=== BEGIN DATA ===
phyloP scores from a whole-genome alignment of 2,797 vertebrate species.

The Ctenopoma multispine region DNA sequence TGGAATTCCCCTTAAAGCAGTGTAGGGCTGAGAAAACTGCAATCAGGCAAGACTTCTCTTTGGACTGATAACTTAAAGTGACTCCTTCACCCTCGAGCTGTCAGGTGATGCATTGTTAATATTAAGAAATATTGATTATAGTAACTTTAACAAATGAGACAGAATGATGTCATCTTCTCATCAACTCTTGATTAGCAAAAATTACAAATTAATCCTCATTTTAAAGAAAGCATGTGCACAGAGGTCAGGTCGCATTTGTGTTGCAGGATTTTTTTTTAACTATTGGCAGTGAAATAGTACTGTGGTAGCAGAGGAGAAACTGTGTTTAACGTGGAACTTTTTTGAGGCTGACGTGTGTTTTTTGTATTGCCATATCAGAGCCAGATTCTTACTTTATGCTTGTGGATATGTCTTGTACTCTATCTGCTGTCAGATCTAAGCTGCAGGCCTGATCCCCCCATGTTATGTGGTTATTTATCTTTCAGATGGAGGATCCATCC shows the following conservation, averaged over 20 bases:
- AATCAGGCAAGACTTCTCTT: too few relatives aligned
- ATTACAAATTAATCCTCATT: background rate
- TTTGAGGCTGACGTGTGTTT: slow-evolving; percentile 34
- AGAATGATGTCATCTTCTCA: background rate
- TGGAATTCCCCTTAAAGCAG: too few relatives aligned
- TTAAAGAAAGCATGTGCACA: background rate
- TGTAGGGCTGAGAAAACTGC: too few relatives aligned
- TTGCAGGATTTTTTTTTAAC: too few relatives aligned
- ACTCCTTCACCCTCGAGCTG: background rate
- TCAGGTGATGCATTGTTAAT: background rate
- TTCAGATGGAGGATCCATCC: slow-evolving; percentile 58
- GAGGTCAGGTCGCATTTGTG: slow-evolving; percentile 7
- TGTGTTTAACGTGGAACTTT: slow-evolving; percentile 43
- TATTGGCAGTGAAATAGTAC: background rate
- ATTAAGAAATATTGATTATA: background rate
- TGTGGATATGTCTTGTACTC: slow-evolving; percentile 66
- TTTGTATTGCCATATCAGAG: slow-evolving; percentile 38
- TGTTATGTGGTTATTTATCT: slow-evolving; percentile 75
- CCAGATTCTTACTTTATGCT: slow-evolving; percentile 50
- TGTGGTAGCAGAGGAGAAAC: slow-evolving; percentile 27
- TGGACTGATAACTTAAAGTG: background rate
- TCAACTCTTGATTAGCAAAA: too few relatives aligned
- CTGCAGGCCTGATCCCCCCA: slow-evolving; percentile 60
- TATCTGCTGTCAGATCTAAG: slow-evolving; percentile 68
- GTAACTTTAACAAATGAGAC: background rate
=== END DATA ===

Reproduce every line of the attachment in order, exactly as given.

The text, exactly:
phyloP scores from a whole-genome alignment of 2,797 vertebrate species.

The Ctenopoma multispine region DNA sequence TGGAATTCCCCTTAAAGCAGTGTAGGGCTGAGAAAACTGCAATCAGGCAAGACTTCTCTTTGGACTGATAACTTAAAGTGACTCCTTCACCCTCGAGCTGTCAGGTGATGCATTGTTAATATTAAGAAATATTGATTATAGTAACTTTAACAAATGAGACAGAATGATGTCATCTTCTCATCAACTCTTGATTAGCAAAAATTACAAATTAATCCTCATTTTAAAGAAAGCATGTGCACAGAGGTCAGGTCGCATTTGTGTTGCAGGATTTTTTTTTAACTATTGGCAGTGAAATAGTACTGTGGTAGCAGAGGAGAAACTGTGTTTAACGTGGAACTTTTTTGAGGCTGACGTGTGTTTTTTGTATTGCCATATCAGAGCCAGATTCTTACTTTATGCTTGTGGATATGTCTTGTACTCTATCTGCTGTCAGATCTAAGCTGCAGGCCTGATCCCCCCATGTTATGTGGTTATTTATCTTTCAGATGGAGGATCCATCC shows the following conservation, averaged over 20 bases:
- AATCAGGCAAGACTTCTCTT: too few relatives aligned
- ATTACAAATTAATCCTCATT: background rate
- TTTGAGGCTGACGTGTGTTT: slow-evolving; percentile 34
- AGAATGATGTCATCTTCTCA: background rate
- TGGAATTCCCCTTAAAGCAG: too few relatives aligned
- TTAAAGAAAGCATGTGCACA: background rate
- TGTAGGGCTGAGAAAACTGC: too few relatives aligned
- TTGCAGGATTTTTTTTTAAC: too few relatives aligned
- ACTCCTTCACCCTCGAGCTG: background rate
- TCAGGTGATGCATTGTTAAT: background rate
- TTCAGATGGAGGATCCATCC: slow-evolving; percentile 58
- GAGGTCAGGTCGCATTTGTG: slow-evolving; percentile 7
- TGTGTTTAACGTGGAACTTT: slow-evolving; percentile 43
- TATTGGCAGTGAAATAGTAC: background rate
- ATTAAGAAATATTGATTATA: background rate
- TGTGGATATGTCTTGTACTC: slow-evolving; percentile 66
- TTTGTATTGCCATATCAGAG: slow-evolving; percentile 38
- TGTTATGTGGTTATTTATCT: slow-evolving; percentile 75
- CCAGATTCTTACTTTATGCT: slow-evolving; percentile 50
- TGTGGTAGCAGAGGAGAAAC: slow-evolving; percentile 27
- TGGACTGATAACTTAAAGTG: background rate
- TCAACTCTTGATTAGCAAAA: too few relatives aligned
- CTGCAGGCCTGATCCCCCCA: slow-evolving; percentile 60
- TATCTGCTGTCAGATCTAAG: slow-evolving; percentile 68
- GTAACTTTAACAAATGAGAC: background rate